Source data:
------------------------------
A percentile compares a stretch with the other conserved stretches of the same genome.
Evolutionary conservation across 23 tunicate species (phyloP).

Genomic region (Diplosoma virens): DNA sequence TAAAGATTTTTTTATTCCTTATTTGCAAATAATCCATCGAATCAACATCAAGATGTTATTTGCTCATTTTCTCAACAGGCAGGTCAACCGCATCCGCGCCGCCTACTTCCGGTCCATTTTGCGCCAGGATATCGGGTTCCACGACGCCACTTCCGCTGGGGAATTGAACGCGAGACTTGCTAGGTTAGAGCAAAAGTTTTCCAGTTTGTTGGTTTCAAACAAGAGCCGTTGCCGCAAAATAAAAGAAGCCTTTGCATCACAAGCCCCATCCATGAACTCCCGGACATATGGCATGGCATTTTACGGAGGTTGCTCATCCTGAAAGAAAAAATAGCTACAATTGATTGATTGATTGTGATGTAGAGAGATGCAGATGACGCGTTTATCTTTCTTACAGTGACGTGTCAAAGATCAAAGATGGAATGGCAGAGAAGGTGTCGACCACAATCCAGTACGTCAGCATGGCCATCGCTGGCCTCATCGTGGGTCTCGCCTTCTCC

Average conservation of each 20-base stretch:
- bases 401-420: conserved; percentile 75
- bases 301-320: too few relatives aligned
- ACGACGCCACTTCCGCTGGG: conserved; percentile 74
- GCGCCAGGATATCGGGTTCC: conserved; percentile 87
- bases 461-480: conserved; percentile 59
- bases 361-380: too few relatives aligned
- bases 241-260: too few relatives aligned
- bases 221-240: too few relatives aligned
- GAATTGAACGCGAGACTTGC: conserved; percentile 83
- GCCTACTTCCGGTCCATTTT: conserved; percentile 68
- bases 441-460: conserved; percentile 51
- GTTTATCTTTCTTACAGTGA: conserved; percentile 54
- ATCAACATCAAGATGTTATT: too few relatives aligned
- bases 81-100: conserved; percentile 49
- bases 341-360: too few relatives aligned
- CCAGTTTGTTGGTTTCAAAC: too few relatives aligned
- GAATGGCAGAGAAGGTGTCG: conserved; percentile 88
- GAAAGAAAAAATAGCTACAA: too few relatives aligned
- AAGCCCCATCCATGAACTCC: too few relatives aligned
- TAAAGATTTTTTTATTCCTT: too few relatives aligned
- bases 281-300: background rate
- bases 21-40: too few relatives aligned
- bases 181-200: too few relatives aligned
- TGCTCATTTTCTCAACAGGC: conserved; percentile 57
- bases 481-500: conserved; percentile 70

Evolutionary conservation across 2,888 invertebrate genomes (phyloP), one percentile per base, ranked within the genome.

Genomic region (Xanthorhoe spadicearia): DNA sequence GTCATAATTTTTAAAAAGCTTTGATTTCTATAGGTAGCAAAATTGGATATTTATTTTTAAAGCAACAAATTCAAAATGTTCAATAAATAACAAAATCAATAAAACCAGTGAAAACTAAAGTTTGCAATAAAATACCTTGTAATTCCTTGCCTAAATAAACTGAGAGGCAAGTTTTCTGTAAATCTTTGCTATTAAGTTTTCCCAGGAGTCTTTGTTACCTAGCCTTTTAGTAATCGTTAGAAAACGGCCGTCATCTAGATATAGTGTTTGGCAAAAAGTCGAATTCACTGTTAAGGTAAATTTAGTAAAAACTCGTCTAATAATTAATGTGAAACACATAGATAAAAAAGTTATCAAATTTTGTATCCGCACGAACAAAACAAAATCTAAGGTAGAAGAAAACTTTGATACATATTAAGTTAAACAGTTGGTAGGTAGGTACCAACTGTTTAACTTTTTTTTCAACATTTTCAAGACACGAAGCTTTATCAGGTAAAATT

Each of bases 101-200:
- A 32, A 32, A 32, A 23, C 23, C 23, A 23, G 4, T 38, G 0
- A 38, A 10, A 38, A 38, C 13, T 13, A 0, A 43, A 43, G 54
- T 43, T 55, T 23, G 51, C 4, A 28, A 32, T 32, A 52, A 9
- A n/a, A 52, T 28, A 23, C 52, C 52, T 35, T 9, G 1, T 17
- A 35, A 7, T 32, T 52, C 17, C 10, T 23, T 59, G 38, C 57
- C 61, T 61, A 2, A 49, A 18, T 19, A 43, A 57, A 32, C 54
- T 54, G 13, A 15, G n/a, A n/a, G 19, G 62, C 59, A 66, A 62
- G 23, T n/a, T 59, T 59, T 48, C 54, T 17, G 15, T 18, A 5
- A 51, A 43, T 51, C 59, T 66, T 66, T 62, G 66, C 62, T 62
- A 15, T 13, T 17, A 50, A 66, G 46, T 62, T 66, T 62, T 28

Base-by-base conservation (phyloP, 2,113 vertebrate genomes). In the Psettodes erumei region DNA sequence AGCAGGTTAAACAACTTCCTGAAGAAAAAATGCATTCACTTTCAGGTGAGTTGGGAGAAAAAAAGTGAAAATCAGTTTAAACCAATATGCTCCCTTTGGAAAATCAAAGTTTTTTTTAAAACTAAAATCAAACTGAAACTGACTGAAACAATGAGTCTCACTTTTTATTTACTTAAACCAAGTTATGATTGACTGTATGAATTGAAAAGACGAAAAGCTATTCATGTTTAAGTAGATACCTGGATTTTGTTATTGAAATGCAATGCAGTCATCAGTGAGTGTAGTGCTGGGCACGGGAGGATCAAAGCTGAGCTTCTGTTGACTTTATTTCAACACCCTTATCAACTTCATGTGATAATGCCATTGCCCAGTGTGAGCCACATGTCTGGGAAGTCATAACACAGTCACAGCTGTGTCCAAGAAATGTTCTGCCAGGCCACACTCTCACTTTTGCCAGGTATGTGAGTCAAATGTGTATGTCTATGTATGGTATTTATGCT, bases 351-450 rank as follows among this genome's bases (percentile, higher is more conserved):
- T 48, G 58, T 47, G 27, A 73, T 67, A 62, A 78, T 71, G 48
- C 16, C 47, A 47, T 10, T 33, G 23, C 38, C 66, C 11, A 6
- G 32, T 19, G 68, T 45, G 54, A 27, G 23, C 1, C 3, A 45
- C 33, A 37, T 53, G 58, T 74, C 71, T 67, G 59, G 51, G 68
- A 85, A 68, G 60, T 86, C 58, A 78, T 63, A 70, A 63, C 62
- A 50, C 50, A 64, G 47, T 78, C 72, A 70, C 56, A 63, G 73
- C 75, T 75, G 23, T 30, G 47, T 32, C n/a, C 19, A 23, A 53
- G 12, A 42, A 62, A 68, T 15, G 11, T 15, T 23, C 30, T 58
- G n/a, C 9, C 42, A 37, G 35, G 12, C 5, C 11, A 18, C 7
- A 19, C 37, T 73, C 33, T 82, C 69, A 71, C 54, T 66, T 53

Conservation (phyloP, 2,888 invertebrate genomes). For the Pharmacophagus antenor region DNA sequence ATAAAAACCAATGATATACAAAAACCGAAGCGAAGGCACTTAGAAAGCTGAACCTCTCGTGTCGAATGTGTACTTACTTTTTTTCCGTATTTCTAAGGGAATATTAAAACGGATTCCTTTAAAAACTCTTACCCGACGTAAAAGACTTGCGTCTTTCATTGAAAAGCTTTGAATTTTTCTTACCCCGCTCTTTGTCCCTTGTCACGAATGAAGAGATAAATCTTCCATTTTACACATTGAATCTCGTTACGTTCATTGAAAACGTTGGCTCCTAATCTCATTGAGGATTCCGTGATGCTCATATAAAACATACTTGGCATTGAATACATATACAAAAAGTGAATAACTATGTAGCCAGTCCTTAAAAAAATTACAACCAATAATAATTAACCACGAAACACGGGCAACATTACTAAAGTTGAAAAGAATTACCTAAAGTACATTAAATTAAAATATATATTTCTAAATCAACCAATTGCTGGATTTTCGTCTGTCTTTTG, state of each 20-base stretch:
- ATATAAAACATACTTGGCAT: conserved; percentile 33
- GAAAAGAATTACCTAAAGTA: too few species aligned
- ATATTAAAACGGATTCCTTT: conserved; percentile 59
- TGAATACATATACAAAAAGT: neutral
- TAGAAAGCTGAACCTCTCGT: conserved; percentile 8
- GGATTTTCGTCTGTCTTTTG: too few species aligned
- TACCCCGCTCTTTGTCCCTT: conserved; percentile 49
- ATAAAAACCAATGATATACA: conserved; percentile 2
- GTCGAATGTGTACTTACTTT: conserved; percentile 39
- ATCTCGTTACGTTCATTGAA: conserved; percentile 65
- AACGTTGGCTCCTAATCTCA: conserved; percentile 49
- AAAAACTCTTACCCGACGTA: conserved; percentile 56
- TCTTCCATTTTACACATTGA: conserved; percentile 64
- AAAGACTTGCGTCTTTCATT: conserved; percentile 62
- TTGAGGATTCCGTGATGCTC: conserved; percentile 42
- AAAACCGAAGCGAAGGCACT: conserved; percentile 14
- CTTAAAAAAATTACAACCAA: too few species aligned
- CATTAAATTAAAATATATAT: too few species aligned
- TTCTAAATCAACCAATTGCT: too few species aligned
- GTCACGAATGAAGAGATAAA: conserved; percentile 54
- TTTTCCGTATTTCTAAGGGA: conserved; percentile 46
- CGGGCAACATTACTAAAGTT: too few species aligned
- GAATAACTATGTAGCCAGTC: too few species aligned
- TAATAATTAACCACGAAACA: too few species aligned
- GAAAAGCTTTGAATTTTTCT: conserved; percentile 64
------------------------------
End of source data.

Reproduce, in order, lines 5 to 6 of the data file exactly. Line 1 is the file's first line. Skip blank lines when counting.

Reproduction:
- bases 401-420: conserved; percentile 75
- bases 301-320: too few relatives aligned